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Lynn water and sewer rates going up four percent

LYNN — A four percent increase in the city’s water and sewer rates was approved on Monday night, which will boost the average residential customer’s annual bill by about $28 to $32, according to Daniel O’Neill, Lynn Water & Sewer Commission executive director.

O’Neill attributed the rate increase to an impending 13-year, $200 million combined sewer outflows (CSO) project that is scheduled to start in June 2020 and the loss of Garelick Farms, which he said accounted for 7.5 percent of revenue in the Water and Sewer Commission operating budget.

The Lynn Water and Sewer Commission will increase rates from $10.58 per 100 cubic feet to $11 per 100 cubic feet, or 748 gallons, which will take effect on July 1.

There’s been a 4 percent rate increase for the past three years, but O’Neill said there had been zero increases in the previous four years.

“We had four out of the last seven years, zero rate increases, but the last three, we see there’s a tsunami on the horizon,” O’Neill said. “We’ve got a $200 million price tag so we’re starting to ramp up the rate a little bit to get there, so it’s affordable and reasonable.”

The commission also approved an $82.26 million capital improvement plan for fiscal years 2020 to 2022, which includes $54.6 million for CSO funding over that time period.

But the biggest question was whether the panel would approve the Lynn Water and Sewer Commission’s $30 million FY20 budget.

The commission was deadlocked on its first vote, 2-2. Commissioners Vincent Lozzi Jr. and Walter Proodian voted to approve the budget, while chairman William Trahant and David Ellis voted no. Richard Colucci was absent.

David Travers, head of finance for the Water and Sewer Commission, said if the panel didn’t pass an operating budget this month, it would shut business down on July 1 when the fiscal year starts. The department wouldn’t be able to pay its bills or employee payroll.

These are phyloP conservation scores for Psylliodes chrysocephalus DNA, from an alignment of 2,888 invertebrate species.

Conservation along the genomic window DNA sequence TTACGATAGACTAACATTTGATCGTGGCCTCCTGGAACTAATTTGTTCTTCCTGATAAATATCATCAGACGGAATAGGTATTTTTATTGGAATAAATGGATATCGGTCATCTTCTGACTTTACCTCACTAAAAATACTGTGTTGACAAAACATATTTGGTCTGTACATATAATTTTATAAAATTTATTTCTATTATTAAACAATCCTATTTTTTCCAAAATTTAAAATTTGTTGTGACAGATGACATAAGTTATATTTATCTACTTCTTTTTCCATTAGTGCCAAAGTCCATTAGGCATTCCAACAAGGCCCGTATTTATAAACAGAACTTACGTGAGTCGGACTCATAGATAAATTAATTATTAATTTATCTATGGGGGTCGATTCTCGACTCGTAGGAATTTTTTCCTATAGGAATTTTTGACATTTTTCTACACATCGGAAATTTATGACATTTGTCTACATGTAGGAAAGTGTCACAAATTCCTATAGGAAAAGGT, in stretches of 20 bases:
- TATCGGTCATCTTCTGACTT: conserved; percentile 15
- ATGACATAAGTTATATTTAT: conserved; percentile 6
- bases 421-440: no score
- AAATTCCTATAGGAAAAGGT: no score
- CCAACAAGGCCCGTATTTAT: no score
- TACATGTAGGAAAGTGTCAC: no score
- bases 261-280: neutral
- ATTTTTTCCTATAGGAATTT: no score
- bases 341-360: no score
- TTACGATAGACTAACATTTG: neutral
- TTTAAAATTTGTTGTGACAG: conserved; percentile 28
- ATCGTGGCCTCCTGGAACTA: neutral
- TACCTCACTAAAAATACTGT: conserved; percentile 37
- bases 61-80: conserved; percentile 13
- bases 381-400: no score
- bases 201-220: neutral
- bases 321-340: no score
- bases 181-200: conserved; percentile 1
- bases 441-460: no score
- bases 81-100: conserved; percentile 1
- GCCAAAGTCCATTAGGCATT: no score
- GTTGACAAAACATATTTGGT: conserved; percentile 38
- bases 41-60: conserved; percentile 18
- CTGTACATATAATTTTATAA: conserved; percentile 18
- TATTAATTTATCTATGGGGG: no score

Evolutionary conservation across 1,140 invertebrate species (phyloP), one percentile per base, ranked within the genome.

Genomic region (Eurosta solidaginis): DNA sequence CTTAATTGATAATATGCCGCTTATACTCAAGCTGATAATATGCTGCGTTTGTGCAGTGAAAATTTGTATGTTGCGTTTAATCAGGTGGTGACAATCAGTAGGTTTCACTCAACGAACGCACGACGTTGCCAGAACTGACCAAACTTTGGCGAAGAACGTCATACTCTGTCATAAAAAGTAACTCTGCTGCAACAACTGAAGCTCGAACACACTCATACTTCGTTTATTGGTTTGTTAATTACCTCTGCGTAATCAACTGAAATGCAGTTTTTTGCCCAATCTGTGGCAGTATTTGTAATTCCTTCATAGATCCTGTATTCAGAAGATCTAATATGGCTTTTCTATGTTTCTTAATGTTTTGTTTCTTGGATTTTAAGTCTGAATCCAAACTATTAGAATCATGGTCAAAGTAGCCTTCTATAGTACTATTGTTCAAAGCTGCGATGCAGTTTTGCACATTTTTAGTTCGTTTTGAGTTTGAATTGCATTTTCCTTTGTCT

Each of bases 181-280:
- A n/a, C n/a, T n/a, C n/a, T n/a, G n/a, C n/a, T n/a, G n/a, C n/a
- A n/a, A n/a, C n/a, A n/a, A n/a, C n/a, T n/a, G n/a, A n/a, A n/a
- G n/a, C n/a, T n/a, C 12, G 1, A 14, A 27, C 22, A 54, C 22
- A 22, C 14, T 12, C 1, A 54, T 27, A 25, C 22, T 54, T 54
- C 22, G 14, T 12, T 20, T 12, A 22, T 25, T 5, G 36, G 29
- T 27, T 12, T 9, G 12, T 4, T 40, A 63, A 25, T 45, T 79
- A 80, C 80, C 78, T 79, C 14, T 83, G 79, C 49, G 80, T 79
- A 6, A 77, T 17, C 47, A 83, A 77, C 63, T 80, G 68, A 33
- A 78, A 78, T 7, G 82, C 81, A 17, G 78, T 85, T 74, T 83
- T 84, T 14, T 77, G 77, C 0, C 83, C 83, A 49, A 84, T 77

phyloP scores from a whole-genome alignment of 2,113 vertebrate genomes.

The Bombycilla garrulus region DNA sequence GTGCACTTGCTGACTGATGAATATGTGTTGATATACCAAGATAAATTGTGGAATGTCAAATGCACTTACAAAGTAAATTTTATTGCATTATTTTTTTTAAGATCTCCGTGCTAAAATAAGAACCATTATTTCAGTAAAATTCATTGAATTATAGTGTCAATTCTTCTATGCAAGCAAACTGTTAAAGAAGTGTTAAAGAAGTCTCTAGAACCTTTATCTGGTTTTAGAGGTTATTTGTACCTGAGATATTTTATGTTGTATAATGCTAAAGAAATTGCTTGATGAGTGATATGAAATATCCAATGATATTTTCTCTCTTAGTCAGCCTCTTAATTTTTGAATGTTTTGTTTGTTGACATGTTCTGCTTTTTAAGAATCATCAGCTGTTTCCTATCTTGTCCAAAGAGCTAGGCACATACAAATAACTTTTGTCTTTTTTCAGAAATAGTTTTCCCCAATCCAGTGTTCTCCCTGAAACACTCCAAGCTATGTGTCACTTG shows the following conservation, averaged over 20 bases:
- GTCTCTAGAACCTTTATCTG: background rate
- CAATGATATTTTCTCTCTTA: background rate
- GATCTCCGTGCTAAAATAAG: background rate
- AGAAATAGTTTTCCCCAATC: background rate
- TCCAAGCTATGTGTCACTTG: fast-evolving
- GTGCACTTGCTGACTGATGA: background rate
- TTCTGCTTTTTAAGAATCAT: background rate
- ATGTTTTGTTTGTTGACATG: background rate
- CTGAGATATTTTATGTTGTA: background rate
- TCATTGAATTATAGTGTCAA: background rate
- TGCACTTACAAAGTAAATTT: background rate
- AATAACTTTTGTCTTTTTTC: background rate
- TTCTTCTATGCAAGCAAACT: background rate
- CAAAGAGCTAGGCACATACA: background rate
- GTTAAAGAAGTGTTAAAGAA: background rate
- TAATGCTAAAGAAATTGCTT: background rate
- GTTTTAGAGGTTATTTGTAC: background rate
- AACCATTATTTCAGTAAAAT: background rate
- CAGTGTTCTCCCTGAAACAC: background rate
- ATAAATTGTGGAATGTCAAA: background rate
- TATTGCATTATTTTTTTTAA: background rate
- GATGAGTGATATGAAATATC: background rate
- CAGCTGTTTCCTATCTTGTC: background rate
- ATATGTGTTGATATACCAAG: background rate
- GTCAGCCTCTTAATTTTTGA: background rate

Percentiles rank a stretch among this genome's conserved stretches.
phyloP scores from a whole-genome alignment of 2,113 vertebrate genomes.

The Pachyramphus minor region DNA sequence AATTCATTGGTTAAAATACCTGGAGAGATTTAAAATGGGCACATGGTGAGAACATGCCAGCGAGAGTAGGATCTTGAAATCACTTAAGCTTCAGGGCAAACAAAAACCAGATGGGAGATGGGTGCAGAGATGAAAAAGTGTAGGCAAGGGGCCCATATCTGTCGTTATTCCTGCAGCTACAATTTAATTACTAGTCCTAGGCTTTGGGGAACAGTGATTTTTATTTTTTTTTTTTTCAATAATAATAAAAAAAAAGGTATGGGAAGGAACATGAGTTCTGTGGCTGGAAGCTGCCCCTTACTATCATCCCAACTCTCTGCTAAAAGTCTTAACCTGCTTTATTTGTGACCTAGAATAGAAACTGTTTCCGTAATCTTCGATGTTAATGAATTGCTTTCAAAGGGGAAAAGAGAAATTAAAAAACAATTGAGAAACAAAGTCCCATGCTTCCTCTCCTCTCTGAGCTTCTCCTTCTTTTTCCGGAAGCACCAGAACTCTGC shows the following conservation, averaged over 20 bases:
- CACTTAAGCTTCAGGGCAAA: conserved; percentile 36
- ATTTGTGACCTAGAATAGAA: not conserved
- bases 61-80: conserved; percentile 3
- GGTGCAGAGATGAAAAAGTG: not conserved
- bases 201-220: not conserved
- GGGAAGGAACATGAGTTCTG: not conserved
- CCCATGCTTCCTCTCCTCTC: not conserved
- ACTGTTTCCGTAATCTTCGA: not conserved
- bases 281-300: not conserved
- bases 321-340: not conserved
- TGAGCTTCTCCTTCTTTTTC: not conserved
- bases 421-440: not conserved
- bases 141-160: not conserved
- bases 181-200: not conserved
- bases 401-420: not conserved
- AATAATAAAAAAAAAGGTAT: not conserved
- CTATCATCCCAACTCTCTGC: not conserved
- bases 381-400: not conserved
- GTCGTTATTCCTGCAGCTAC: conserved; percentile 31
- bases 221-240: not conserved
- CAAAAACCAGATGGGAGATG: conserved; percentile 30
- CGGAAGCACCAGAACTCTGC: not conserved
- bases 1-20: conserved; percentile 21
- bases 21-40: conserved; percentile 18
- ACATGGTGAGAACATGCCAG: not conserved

If the budget wasn’t approved on Monday, Travers said the commission would have to call a second meeting to approve 1/12th of the budget to get the department through the month of July.

To prompt a second vote, Trahant called for a motion for immediate reconsideration for the operating budget proposal. The reconsideration to allow a second vote was approved 3-1, with Ellis again voting no.

Ellis took issue with what he considers to be a lack of compliance with parts of a 2001 consent decree filed by the U.S. Environmental Protection Agency (EPA), which called for cleaning up West Lynn and the downtown. The city was fined $125,000 in 2017 for not being in compliance.

Ellis, a Ward 6 councilor candidate, said the water and sewer department needs to invest more manpower, or funding, into flood control for West Lynn.

He argued that catch basins are not cleaned out in the area and there’s overpressure in the pipes from fill because there aren’t enough employees in the department.

“It affects people’s businesses and homes when we don’t do that work,” Ellis said. “It’s a public safety issue.”

But according to the department’s chief engineer, Anthony Marino, there have been more catch basins fixed and cleaned this year than at any point during his 15-year tenure.

Lozzi said the commission has already taken a huge step in terms of compliance with planning for the CSO project. Fifteen miles of new piping will be placed between West Lynn and the downtown areas, creating separate sewer and rainwater systems to prevent improper discharge into the ocean and other bodies of water.

The comments from Ellis during the budget discussion prompted a heated exchange from Proodian, who said he was “sick and tired of this.” Proodian said O’Neill was running the department, not Ellis, telling Ellis he didn’t care what he had to say and that he had said enough.

“Dan O’Neill is in charge of this place and he’s running it,” Proodian said. “He’s calling the shots. I’ve had enough and he knows what we’ve got to do here, not him (Ellis). Mr. Travers knows how much we’ve got in the budget here and what we’ve got to spend and how we spend the money. I’ve had enough of this bull.”

Ellis responded that the Lynn Water and Sewer Commission is run by its board of commissioners, who oversee operations and vote on budgets. If O’Neill has a task to spend money, Ellis said he brings it in to the board.

In a second vote, the budget was approved, 3-1, with Ellis voting no and Trahant opting to change his vote to yes.

“I’m voting (to approve) because I want to make sure they all get their paycheck,” Trahant said. “That’s a big concern of mine.”

 

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